The Inventive Journey
What This Episode Talks About:
How To Manage Business & Self
"Keep talking to people that you don't know that you should know. What I mean by this is that often these technology companies are founded by technologist and they think they know all the answers. But they have to go talk to the economic buyer and they have to understand what the economic buyer is really thinking. So my advice is never stop reaching out to talk to people."
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What Is The Inventive Journey?
Starting and growing a business is a journey. On The Inventive Journey, your host, Devin Miller walks with startups along their different journeys startups take to success (or failure). You also get to hear from featured guests, such as venture firms and angel investors, that provide insight on the paths to a successful inventive journey.
ai generated transcription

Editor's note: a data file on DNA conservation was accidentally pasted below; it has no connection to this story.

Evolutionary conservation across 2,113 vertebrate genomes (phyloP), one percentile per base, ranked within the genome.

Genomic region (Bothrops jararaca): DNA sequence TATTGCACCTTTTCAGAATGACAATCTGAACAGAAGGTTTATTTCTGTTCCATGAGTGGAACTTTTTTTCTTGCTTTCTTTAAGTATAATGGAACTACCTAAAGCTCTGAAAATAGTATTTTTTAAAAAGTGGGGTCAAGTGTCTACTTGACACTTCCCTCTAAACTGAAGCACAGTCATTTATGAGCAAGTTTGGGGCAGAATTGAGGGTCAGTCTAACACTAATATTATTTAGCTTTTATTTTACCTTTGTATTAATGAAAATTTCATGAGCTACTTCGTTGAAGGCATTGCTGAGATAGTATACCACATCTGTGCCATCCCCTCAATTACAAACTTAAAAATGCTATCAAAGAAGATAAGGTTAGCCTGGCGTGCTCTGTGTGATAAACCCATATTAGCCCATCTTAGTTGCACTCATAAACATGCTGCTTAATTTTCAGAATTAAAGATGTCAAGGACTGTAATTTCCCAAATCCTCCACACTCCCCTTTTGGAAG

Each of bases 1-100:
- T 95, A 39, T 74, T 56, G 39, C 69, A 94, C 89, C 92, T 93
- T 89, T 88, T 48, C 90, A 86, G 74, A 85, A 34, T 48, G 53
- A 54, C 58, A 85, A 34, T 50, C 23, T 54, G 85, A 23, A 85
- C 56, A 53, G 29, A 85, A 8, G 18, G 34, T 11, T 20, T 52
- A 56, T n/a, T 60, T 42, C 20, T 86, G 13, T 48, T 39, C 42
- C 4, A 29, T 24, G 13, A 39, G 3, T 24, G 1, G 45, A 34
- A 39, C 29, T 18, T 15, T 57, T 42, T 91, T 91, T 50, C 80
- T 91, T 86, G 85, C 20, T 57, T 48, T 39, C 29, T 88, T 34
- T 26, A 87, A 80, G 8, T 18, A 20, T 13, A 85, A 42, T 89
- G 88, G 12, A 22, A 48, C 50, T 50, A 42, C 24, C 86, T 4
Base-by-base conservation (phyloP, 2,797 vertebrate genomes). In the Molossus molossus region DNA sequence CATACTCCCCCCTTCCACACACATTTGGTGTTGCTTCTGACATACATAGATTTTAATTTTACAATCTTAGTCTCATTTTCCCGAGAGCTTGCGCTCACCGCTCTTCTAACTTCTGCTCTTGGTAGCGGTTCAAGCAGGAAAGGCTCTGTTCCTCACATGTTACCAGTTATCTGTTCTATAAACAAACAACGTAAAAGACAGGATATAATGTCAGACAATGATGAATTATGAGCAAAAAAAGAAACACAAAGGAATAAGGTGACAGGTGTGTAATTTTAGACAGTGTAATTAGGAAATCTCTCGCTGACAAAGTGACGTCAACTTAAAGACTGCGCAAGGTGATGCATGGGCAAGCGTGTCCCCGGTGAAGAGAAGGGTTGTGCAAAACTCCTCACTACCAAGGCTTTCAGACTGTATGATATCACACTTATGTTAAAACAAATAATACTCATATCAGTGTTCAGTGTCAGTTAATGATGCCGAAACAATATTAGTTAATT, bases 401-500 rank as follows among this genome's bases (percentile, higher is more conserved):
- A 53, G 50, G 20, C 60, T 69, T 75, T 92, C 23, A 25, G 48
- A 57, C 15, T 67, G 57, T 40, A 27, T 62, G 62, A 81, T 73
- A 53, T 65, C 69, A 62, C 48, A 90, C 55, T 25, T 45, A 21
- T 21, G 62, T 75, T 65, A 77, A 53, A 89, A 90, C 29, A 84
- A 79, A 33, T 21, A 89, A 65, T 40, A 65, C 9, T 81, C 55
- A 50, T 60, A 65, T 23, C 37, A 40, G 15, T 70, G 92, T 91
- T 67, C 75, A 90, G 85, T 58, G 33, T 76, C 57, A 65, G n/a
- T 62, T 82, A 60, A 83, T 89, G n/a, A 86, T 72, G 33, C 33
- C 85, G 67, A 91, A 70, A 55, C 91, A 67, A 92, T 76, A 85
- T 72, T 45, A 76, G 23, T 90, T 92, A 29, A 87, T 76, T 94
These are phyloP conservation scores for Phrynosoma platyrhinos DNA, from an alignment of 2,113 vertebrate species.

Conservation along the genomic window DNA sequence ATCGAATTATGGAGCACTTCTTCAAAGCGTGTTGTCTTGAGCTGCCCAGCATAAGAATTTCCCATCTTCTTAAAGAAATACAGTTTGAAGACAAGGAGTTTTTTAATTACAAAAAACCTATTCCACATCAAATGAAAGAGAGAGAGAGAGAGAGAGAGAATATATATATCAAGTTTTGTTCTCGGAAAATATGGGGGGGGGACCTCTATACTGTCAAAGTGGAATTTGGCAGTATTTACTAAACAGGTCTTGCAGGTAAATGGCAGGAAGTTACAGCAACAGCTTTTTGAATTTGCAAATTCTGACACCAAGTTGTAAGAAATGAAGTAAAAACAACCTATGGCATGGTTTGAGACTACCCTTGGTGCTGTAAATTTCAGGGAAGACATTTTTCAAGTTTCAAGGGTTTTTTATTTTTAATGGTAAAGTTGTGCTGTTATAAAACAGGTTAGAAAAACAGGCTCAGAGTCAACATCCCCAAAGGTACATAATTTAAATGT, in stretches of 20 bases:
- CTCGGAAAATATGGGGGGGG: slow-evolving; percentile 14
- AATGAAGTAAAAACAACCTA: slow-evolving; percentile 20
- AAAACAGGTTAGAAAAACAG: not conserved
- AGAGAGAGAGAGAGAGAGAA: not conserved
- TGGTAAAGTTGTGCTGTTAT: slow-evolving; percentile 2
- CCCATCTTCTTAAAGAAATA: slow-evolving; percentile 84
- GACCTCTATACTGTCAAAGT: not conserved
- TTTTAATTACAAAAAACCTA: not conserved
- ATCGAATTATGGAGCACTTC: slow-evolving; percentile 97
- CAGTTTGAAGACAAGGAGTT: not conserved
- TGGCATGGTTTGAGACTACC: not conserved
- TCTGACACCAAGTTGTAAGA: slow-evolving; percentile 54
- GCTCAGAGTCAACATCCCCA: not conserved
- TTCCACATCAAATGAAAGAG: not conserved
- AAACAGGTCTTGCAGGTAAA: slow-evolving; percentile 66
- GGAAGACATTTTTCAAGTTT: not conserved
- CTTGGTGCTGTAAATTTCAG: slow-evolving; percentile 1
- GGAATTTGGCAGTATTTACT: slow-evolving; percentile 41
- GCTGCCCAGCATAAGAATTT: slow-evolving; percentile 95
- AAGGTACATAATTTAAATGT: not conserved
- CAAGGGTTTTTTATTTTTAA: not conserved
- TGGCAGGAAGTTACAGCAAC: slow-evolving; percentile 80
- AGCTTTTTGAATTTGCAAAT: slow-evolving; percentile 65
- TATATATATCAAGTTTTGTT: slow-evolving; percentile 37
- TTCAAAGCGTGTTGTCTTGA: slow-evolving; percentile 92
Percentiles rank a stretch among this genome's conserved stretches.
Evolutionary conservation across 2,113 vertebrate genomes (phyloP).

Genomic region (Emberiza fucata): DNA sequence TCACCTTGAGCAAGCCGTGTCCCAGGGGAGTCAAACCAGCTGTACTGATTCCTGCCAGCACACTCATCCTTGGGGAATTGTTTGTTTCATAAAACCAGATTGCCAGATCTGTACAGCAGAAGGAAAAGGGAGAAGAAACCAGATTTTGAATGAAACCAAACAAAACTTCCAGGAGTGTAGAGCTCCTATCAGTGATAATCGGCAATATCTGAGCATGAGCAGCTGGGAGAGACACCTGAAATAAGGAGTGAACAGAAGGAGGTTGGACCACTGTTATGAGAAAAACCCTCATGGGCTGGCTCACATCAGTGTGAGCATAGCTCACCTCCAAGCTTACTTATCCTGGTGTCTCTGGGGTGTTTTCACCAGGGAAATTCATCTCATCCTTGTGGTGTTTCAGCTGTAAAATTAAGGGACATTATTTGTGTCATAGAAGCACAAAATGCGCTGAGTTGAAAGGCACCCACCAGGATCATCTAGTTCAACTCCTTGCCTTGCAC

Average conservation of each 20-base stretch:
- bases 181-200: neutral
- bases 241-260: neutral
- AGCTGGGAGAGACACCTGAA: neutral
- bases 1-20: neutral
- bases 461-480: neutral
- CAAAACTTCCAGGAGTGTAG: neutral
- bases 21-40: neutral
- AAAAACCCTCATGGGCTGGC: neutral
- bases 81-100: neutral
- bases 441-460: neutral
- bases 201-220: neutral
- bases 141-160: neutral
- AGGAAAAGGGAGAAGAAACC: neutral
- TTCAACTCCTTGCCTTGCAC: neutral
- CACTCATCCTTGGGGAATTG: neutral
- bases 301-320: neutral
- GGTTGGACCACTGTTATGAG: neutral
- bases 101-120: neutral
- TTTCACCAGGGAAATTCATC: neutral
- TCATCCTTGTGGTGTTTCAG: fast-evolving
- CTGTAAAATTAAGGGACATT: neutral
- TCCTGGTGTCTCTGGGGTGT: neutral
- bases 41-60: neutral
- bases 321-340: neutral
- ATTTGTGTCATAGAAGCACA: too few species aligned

is keep talking to people that you don't know that you should know and what i mean by this is um you know often as these companies the technology companies are founded by technologists and they think know all the answers but they have to go talk to the economic buyer they have to understand what the economic buyer is really thinking and so my advice is never stop reaching out to talk to people [Music] hey everyone this is devin miller here with another episode of the inventive journey i'm your host devin miller serial entrepreneur has grown several startups and the seven and eight figure businesses as well as the founder and ceo of miller ip lab where held startups and small businesses with their patents and trademarks if you ever need help with yours just go to strategymeeting.com grab some time with us to chat we're always here to help now today we have another great guest on the podcast uh robert levine and uh robert grew up on long island and after high school went to college for a couple years um went out uh to work in california's mathematician with a defense contractor for a period of time um during that time was taking a break from college for about three years and then went back to college or new york for college after that um then went uh to work for a bank for a period of time um i think if i got it correct he asked his boss for about three million dollars to do a startup bossa her boss said yes uh business uh was a bit too early on and so they ended up selling off the business but after that i didn't want to go back to corporate america uh joined a friend's startup uh as a c-level individual uh pivoted the business to a services-based uh company uh the business partner wanted to go back to india didn't have the money to buy it so ended up selling out the business decide to go to california and do an invite or be an advisor to help other startups and small businesses um that business was self-funded worked part-time as well during that time and now is continuing to pursue a business in cyber security with it as a startup and having that idea so with that much hopefully is uh mostly accurate welcome on the podcast robert hey welcome thanks thanks for having me absolutely so i just gave the 30-second version of a much longer journey so take us back a bit in time to when things got kicked off in high school in long island oh my god uh yeah i grew up on long island i went to high school out in uh suffolk county and uh you know after after high school went to school i decided to become a chemistry major that wasn't really uh what i ended up doing but uh after about two years went to the west coast my parents got divorced and one lived on the east coast west coast and uh i did a stint at uh linton guidance and control working for a mathematician um doing uh numerical analysis of all the crazy things uh writing fortran and uh it was kind of an interesting uh experience because what we were trying to do is control um uh our ailerons on uh on missiles and uh one question on that cause i think if i remember right in our conversation you'd start in college for a year or two before you went out to do that and working as with the mathematician so what made you decide to you know take a break from college go be a work the mathematician you know kind of what caused that transition you know i think it was happenstance and luck um uh one as i when i was in college um doing this chemistry stuff i was really much more interested in the computer science side of that whole story and uh did a summer stint and out in california working for guns control and uh got really attracted to that and realized i actually don't know what i want to do for a major so i figured let me go work for a couple of years and then go back and so i ultimately did went back to school at nyu um back in new york and then i um at that time i was working at uh you know a bank uh downtown new york running you know right at that juncture between applications and infrastructure writing this thing called middleware which was new and uh you know i ultimately became a managing director there before you know it i was running uh 300 people i was involved in all of our acquisitions of technology and i was seeing what you know we would coin now today the new new thing and in that timeline i got very attracted to security and just started to seeing a lot more things in and around security um i ran on internet infrastructure which was nascent in those days um and uh ran corporate email of old crazy things that got thrown on my desk and and i ran a security infrastructure as well as a whole bunch of middleware and um along the way i realized that this security stuff is really growing bigger and bigger now one quick there's a quick question because so if i back up just a little bit new york you went back to college got the degree and i think and maybe this is where you're at but i think we talked about you wouldn't work for a bank for a period of time and that was after coming out of college is that the first step after bringing in during and after okay so during and after and the one thing that hit there that you know that sounded interesting is you're working at the bank and you're doing these things and then you're you have an idea or you want to do a startup and so you go ask your boss for a few million dollars and yeah i'll explain that whole story yeah i need to i need to explain that story you know when you're when you when you decide to go back and and take a degree after having spent some time you're really going back with a much better view of what you want to do and so i actually went to nyu in the gallon division and it was designed your own major and i took graduate courses from my undergrad and one of them was actually i wanted to learn about um queuing theory because i was doing a lot of work in networks and and uh you know knock on the door of the graduate teacher and the teacher says well well why should i let you in my class and you're like well this is what i want to learn he goes what are you doing and i said well i was doing this and that and the network stuff and goes oh great you're going to teach this part of the class and i'll teach you what you want to know and so that was my experience in the college thing because i was working um as well at that time and what happened was in the late 90s [Music] the company i was working for had a corporate venturing function running inside of itself and that corporate venturing function actually allowed um leadership to spin technology out and create basically what was a cost center and created to become a profit center so that whole function um was really very interesting to me and at the time i got connected to that team here i was a technologist running in technology and i got connected to this banking and really corporate venturing team and i'd never heard of that before and these guys were investing um in all sorts of stuff one of them was a security company actually two of them were security companies and i got connected to that because my department at the time was directly working with that field and they reached internally within the corporation to find people that would know something about or could use their technology that they were also sponsoring and that company was called um circo and you know somewhere along the line i realized this is really interesting so it wasn't my direct boss it was actually um this thing was hanging off the vice chairman of the bank it was called um bt ventures and i basically went to the head of that venture group and i said i have a department that i'd like to spin out and went through that process got three million dollars and we spun the company out called trans indigo um that's how it happened it was part of the culture the culture was very entrepreneurial in in there um so hey that sounds like a good way to launch a startup and to get your uh your first investor so to speak and to be able to do that now as you go out and do that and i think as we talked before while it was you know an interesting or promising you know idea startup he indicated it's probably a bit too early or wasn't or things were quite in place to do that so he ended up having to sell off the business is that right yeah so the um it was a technology called fine grain entitlements which basically is you know helping applications define externalize these authorization rules around you know what thing can talk to what thing and what asset can talk to what asset and these types of things and it was just way too early in the market and i realized that what we were working on internally um at was way different than what most organizations were able to even understand or contemplate and so ultimately that lesson from that experience was uh market timing the second lesson that i learned from that experience was also team um uh you know your core team members and and that strategic fit between each of the core team members some folks were really great at the world of startups um and could blue leave that corporate world and just really excelled in it and some really got stuck they just were not in the right place their heads were not in the right place so you know but the big message there was market uh market timing uh you know there are companies now probably 15 years later that are doing pretty well in authorization services um so we sold that to rsa did not make money um but uh the ceo of rsa at the time put his arm around me and said you know the next time you make money um and you know i at that point i had did not go with the sale of that company i had left and helped advise the sale of that um and i was already thinking about hey what do i want to do next and that's when i went into the next story which was uh this consulting company which is six people where they were building a product actually at the time and like the first one this time i identified that market product fit and timing were wrong um and and i didn't identify it when i jumped in i identified it after 9 11. and what happened was we were building a product that today the market would know as um saml a security assertion markup language which allows companies when you log on to one machine or let's say you log on to you know company x and you're allowed to log on using your facebook id that technology is ultimately was founded many many many years ago in and around the the primordial uh dna of what we were creating there and um ultimately what we decided to do with the second company that was called senna was we basically took some advice from folks and decided that we in the post 911 world this product was not going to sell and we became a consulting firm in a nascent space that we thought would sell which was called identity and access management and we grew that company i was employed number six but jumped in as the president and ceo um and uh we grew that company to 300 people uh with operations in the u.s uk and australia um and the second lesson comes which was you know my business partner raises his hand and says i really want to move back to india and we have to sell the company and you know the lesson there i should have done is i should have mortgaged my entire house and just bought them out because we were on a gold mine but it was also a strange time it was um you know the market wasn't doing well this is around um 2009 2010. market wasn't doing well um and uh it was risky really way too risky and at the time i just didn't have the capital to actually buy it i should have mortgaged everything and then probably then took a note um to buy them out so we sold the business and and then we really grew it i mean i really really was able to grow it um and uh we made our earn out and that was fun um but at the end i realized that if i held on to that much longer i gosh i you know would have set ourselves up for a whole different story um the when you sell your business to somebody else their objectives are different than yours and you have to recognize that's no longer your baby and uh that you know the cash flow you're generating can't be used for your next innovation the cash flow you're generating is whatever the corporation that you sold it to objective is and that is actually probably the second lesson i should have bet more on myself um there and i would have made a lot more money but b i think the business would be in a completely different place now that ultimately was sold again it's now part of kpmg right out of curiosity because i mean in in retrospect in hindsight it's always 2020. i mean it's hard when you have a business you know to say oh yeah just go mortgage your home leverage yourself put your up to your eyeballs because in the end you know it's going to work out and it's going to be a great opportunity but at the time you're saying hey it's an uncertain time market's not doing well and i'm not sure if the business will go and those type of things so if you're to look back what would have been some of the indicators or reasons why you know you you would have other if you'd if you could look back and now be the monday morning quarterback type of a thing what would have been the indicators is hey i should have or held on or i should have found a way to buy out the partner you know at the time when we were making that decision there were three members of the board i didn't have majority of that board and you know when we were making that decision it was um one that even then i knew uh that you know this is the wrong time this is just the wrong time and you know the firm that we we sold it to you know i i made great friends learned a lot um but you know i probably could have learned those same lessons directly myself and more than that the freedom to invest the cash flow would have been a much different accelerant to the business than ultimately it ended up being and at the time what would be the indicators i won my gut two i actually had a good sixth sense of that marketplace and and really we're talking to the top companies and you know the top major banks in the country that were our clients and nobody was giving us an indicator even though it was a little scary um that you know this this is no longer going to become a priority um it was actually the opposite i was getting the indicators that this was becoming a priority and in the end i had one quarter where i had negative cash flow through that recession and uh you know that of course was after the business was sold but one quarter was our negative cash flow story and um you know no and i think that you know is it and there's one where it's hard sometimes you're saying well it's my gut you know the right thing to follow and sometimes it absolutely is and other times it leads you astray but it's one of those where you know it is always hard because hindsight's always 20 20 and sometimes it's also the experience it comes along that you just don't know until you're further down the road that you should have done something else and if you had the decision to make over over again you might do it differently but um you know it's one of those where you never know it's hard to know at the time so nonetheless so you sold off the business you know you you worked with them for a period of time stock grow and then i think after a while you decided to move to san diego and start doing advisory help for startups correct so one more comment on that previous one i now know something if my gut says it and i truly believe bet on myself that's absolutely um you know the lesson out of that out of that last you know experience um so i moved to san diego and i decided i was gonna do some part-time and you know don't cry for me i did okay um and uh i uh decided i was going to do some part-time advisory um and did that with um a company that was involved in uh mobile authentication and then we ultimately a leadership team there which i was part of um i was initially going to do it part-time and i wound up being the ceo full-time um and ultimately we made some pivot decisions which were cut cut the team down size-wise cut the burn um the team also we made a decision to pivot which is actually things that you do in a startup when your market primary market is starting to twist and you're seeing other things happen you have to make the decision quickly and rapidly within a startup to pivot now this is a scary thing because you know startups have limited capital have limited ability to to turn corners multiple directions multiple times and you have to bring your entire team as well as your investors along with that ride when you make that pivot so we pivoted that business into mobile authentication with identity verification so the ability to actually look at your license take a picture license compare it against a selfie with liveness detection and then basically then authenticate you using your mobile as being part of the mobile authenticator as part of the you know you know something you have and we also made a decision there to go vertical into some very specific marketplaces to uh pick on a jeffrey moore statement pick in a market no bigger than yourself and dominate right and then but make sure that market's growing so that business we tied together with um the change that was happening with the banking software banking software was going from uh a combination of you know roll your own um and or these really big very slow outsourced providers to nimble software companies that became the build software packages that became also hosted providers and we went right into that if you will that vortex um and that that that sucked us into um a whole bunch of business opportunity and uh so the combined issue of mobile authentication combined issue with how we choose to chose to do that in the marketplace using both on-prem and some cloud components fit the marketplace and that business is now doing fairly well you know it took a few years and it was a rocky story as most things can can be and i'm really really excited about uh what's happening there and i maintain a great friendship uh with the entire team actually but along the way i kept on having these ideas that would come up and that became the genesis to trust for which became the going back to my earlier statement of if you really believe bettering yourself so that's why i left unique now we're the mobile authenticator company put words in your mouth it sounds like you know the it wasn't that that business wasn't doing well or there was an opportunity there but there was just a idea or a you know something you wanted to pursue and that you've learned your lesson over the previous you know experiences that you were you know you had a gut feeling you wanted to bet on yourself and so you decided hey now is the time i'm going to spin out and i'm going to do that for a period of time is that about right exactly in fact to wind down out of the previous business it took almost six months um you know i gave enough notice um it allowed me to have and negotiated the the issue allow me to do both my new company while helping the old because i didn't want to leave in an alert and so that took a little bit of negotiation but uh yeah it really became i saw the market i saw it was happening i kept on seeing the problem and i saw solutions being made against the problem that didn't actually match with conversations that i would have not only with friends but with prospects and i said huh that's a really interesting problem and uh you know basically the the genesis of this was when you know folks are moving their uh their entire portfolios of you know assets meaning uh you know technology assets into the cloud um and of course people are doing net new assets in the cloud as well but when you do that lift and shift and or create net new the skill sets that are required to actually mitigate the risks that were and they're different than what was in the traditional data center than what they're in the cloud and the skill sets required are just like massively different and and huge leaps that you have to do and i realized huh this problem's not going away it's getting worse and i it was time to create a new company um and focus on this problem in a way that that met with what i heard don't require any code changes make it an easy plug-in allow it to be incrementally driven app by app by app rather than having the whole freaking farm on it and enclosed material gaps that auditors and regulators are just pounding on customers for and i realized we could solve that problem and so created this company called trust4 i funded it and i continue to fund it actually it's self-funded right now um and uh we're going to be in the process of raising capital in fact we kicked off that process in january um and uh in the process of raising capital to take us all the way through the go to product phase and then into the uh the marketplace an exciting uh journey you bet on yourself and now you get to see whether the bet will pay off and fingers crossed that hopefully will so that's that's certainly exciting so yeah that was a as we kind of catch to the you know where you're at where you know what your journey was up until the present day always always great to at the end of each or as we discuss the end of each journey or the end or the or to the present um to have two questions always ask the end of each journey so the first question i always ask is along your journey what was the worst business decision you ever made what did you learn from it i think the worst business decision i made i've already articulated i didn't bet hard enough on myself and i i knew my gut was saying do that um and uh you know figure out a way to to make you know mortgage your future and and do that that'd probably be my worst business decision um probably be my worst yeah and i think that that one that was a hard one because you know sometimes if you like the confidence or you have the confidence but it's still hard because money real money is on the line your livelihood may be on the line time may be on the line um you know whether or not it's worthwhile to pursue is it's only the balance and yet you know a lot of time to look back and say oh i should have bet on myself because that's the lesson you learned and sometimes you just have to make that less learn that lesson the hard way and it makes it easier to make the next time when the opportunity comes to bet on yourself which is where you got to second question i always ask is log or if you're talking to somebody that's just getting into a startup or a small business would be the one piece of advice you give them you know i in my world of technology probably the most important thing you need to do is to keep talking to people that you don't know that you should know and what i mean by this is you know often as these companies the technology companies are founded by technologists and they think they know all the answers but they have to go talk to the economic buyer they have to understand what the economic buyer is really thinking and so my advice is never stop reaching out to talk to people you'd be amazed how many people will talk to you when you just have a nascent idea because they want to help most people are generous and they just want to help so you can reach out to folks who you wouldn't think would want to talk to you because you got nothing other than you know a crazy idea and they'll actually help you um that would be my my biggest recommendation oh i think that's definitely great and i think that a lot of times people feel like they have to do it on their own or they don't want to be burning to others or they don't want to you know their people aren't going to be willing to help and yet i'd agree with you most time on the flip side people are happy to help more than willing to jump in and answer questions and help you along their way because they've been there and they understand what you're going through so i think you know asking for that help and strategy not overburdening people not to you know just considers consist or persistently pestering someone but to ask for those when you need help and are looking for whether it's a sounding board or someone to provide a bit of guidance is definitely a great takeaway absolutely as we wrap up if people want to reach out to you they want to be a customer they want to be a client they want to be an employee they want to be an investor they want to be your next best friend any or all of the above what's the best way to reach out to you contact you or find out more uh they can hit me on my uh email or they can hit our website trust4.com and just hit the info or email us robert.levine at trust4.com t-r-u-s-t-f-o-u-r.com all right perfect well i definitely encourage people to reach out to you connect and uh their support support you along and journey and however they can um and with that we'll go ahead and wrap up the podcast and it's been uh appreciate you coming on the podcast now for all of you that are listeners you have your own journey to tell and you'd like to be a guest on the podcast we'd love to have you so just go to inventiveguest.com and apply to be on the show a couple more things as listeners make sure to click subscribe share leave a review for the podcast because we want to make sure that everyone finds out about all these awesome episodes last but not least do you ever need help with your patents your trademarks or anything else with your small business or startup just go to strategymeeting.com grab some time with us to chat and we're always here to help thank you again robert for coming on the podcast and wish the next lady of your journey even better than the last all right thanks for having me